So what are the practical steps to take in order to successfully embrace millennials in the workplace? There needs to be an adjustment of corporate values, the work environment and team structures. Consider the fact that millennials were raised with the belief that education is the ultimate key to success. As such, they are continuous learners. Furthermore, working is about more than just earning an income for millennials. Personal growth is an important aspect to one’s job. Thus, an effective method to harness this attitude is to focus on corporate learning in the workplace. Emphasizing learning in the workplace can improve talent attraction, employee job readiness and instill a culture change. This can be done through offering training and development opportunities. Through this, continuous learning is fostered, and employees learn new skills that can benefit the company. Furthermore, they become better shaped for promotions and thus upward mobility.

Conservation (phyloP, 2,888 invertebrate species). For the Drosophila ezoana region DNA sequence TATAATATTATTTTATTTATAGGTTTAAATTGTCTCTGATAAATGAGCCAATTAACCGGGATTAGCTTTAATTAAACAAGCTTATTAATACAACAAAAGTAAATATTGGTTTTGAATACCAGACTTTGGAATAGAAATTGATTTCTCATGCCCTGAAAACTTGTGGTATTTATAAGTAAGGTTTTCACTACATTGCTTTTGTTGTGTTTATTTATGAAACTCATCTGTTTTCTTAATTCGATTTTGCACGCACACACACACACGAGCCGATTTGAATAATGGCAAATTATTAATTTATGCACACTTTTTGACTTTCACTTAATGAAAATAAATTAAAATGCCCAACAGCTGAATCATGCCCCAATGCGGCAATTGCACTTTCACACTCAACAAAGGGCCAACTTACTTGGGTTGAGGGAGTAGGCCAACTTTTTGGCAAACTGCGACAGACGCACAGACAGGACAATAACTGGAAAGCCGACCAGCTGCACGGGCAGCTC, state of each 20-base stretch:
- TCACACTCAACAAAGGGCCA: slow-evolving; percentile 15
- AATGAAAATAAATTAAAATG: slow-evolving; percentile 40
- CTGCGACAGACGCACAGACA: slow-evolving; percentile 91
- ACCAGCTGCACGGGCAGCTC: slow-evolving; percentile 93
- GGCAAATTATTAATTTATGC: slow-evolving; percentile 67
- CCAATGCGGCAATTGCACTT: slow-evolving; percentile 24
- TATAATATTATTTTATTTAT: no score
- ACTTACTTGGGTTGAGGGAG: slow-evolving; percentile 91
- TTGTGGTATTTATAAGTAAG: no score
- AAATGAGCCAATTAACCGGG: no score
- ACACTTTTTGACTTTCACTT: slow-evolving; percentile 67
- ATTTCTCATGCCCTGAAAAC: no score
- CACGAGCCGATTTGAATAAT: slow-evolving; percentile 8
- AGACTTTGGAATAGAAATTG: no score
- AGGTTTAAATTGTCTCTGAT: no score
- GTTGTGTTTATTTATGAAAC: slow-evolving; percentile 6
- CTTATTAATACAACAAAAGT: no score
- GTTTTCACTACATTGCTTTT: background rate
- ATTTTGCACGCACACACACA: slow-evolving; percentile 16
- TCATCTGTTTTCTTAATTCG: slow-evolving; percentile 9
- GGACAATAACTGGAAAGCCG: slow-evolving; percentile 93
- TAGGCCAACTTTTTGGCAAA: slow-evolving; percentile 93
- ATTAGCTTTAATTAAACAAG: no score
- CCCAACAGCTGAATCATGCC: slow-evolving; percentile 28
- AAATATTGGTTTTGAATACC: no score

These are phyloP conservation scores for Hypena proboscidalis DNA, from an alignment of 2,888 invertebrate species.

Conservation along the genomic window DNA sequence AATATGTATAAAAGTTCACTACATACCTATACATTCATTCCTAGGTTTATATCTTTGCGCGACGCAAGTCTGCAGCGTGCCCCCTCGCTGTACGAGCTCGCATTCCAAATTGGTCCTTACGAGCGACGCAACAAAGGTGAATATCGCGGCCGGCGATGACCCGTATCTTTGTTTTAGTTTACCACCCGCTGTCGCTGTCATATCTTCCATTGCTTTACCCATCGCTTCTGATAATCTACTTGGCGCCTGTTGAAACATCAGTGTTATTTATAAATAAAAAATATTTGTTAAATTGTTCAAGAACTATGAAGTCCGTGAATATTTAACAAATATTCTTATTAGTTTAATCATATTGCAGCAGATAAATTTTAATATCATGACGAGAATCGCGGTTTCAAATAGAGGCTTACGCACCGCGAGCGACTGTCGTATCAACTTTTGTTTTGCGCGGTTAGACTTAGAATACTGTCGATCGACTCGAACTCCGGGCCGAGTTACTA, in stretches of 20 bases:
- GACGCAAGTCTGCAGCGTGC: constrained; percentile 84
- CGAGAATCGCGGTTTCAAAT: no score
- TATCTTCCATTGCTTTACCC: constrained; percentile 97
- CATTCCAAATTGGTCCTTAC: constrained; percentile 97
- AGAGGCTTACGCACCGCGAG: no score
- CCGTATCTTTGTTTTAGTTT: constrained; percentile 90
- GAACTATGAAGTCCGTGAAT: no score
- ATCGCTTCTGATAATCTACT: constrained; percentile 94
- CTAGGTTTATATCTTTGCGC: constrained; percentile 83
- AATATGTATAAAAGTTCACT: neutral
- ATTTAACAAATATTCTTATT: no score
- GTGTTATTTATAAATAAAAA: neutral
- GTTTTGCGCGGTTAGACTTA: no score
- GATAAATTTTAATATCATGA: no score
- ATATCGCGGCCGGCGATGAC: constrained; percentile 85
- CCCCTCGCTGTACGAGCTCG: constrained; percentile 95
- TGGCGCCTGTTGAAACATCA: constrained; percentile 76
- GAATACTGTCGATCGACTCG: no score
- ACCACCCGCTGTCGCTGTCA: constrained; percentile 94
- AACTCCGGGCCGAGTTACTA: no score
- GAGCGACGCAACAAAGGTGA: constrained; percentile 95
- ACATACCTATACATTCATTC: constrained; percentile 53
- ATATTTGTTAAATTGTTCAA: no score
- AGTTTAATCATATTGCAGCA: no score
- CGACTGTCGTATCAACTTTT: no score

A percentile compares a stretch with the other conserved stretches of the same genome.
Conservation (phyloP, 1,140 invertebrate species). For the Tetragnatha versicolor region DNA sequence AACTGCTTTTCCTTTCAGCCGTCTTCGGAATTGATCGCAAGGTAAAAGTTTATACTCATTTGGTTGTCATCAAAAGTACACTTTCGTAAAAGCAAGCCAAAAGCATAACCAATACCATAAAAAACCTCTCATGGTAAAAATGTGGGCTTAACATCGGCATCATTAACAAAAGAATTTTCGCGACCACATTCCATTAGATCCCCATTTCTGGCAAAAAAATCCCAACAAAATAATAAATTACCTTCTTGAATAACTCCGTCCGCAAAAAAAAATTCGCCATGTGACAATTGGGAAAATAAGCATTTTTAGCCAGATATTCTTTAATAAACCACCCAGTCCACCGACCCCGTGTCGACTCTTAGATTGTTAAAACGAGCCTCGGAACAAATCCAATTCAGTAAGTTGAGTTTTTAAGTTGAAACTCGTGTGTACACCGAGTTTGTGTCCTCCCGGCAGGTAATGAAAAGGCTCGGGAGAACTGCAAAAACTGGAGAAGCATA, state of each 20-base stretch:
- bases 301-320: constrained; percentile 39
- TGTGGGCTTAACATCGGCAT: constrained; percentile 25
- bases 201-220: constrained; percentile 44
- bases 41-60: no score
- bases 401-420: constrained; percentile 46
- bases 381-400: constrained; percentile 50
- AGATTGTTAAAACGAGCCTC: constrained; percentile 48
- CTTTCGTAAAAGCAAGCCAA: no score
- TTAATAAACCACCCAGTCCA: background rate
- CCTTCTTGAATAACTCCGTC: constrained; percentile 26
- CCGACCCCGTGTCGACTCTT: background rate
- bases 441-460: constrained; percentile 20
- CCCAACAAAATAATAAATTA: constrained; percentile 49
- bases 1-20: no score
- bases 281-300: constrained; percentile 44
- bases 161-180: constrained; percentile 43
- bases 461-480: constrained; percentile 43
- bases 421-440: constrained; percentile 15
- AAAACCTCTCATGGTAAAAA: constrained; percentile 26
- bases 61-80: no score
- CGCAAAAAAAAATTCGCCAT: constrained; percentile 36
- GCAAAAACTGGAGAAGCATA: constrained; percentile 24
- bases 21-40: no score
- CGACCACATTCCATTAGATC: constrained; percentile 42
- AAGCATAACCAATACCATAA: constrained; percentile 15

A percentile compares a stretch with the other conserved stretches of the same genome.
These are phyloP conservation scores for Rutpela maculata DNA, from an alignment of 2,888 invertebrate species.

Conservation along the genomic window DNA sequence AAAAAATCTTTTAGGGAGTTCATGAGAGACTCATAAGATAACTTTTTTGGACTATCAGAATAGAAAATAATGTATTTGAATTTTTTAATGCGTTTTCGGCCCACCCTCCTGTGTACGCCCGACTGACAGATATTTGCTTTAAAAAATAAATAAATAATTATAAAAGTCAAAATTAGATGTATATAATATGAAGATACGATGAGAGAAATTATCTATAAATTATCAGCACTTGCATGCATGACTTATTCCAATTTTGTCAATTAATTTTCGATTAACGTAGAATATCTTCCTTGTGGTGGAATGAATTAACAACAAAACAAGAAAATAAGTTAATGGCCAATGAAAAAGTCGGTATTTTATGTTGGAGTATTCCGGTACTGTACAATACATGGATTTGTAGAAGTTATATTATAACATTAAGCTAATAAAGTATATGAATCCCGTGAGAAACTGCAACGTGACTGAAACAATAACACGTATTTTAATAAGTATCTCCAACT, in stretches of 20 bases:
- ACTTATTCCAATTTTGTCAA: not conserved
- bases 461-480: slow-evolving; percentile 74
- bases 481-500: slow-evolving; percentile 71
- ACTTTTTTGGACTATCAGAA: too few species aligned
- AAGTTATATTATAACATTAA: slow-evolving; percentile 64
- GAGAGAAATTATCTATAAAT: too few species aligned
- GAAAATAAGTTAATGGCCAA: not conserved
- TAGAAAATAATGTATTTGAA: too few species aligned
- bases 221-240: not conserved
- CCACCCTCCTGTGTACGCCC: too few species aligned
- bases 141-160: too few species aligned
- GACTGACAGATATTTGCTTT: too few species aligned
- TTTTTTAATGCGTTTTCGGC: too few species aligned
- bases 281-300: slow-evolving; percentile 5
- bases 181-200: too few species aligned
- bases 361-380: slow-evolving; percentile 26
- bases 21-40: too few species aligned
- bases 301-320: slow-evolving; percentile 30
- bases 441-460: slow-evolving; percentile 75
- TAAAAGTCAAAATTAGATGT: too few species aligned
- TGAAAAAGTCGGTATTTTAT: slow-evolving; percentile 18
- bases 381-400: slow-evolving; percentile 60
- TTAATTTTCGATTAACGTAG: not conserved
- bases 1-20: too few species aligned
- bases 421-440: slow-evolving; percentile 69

The social space is important in the workplace. Communication is key. Direct feedback and honesty from employers can greater improve work turnover. Year-end reviews are not enough. Shortening the feedback loop can allow the employee to be more aware of the efficacy of their work, and make the necessary changes to improve it. As such, learning opportunities and regular feedback can act as a sign that the employer is investing in the millennial and their future. Furthermore, make the work environment an inclusive space by hosting more opportunities for employees to come together and communicate. By taking these considerations to mind, the workplace can become a more inclusive, functional space that will encourage millennials to want to stay, and thus furthering the localization strategy.
Recruiting millennials in Africa requires a shift in focus. Just as the times change, so do people. Bradley Barr, Group Managing Director of CA Global, agrees, saying that, “We had to adapt the tools we use to target millennial talent. Considering that the nature of life nowadays is online, traditional forms of job recruiting are not as effective anymore. We all live online. Because of this, we made a concerted effort to shift our recruitment methods, now focusing on broadening our reach to candidates via social media. Through our numerous Facebook pages, Twitter, LinkedIn and our blogs, we reach more millennial candidates, thus furthering our influence. This allows us to more effectively serve our purpose as the leading executive and headhunting search firm for “Recruitment in Africa.”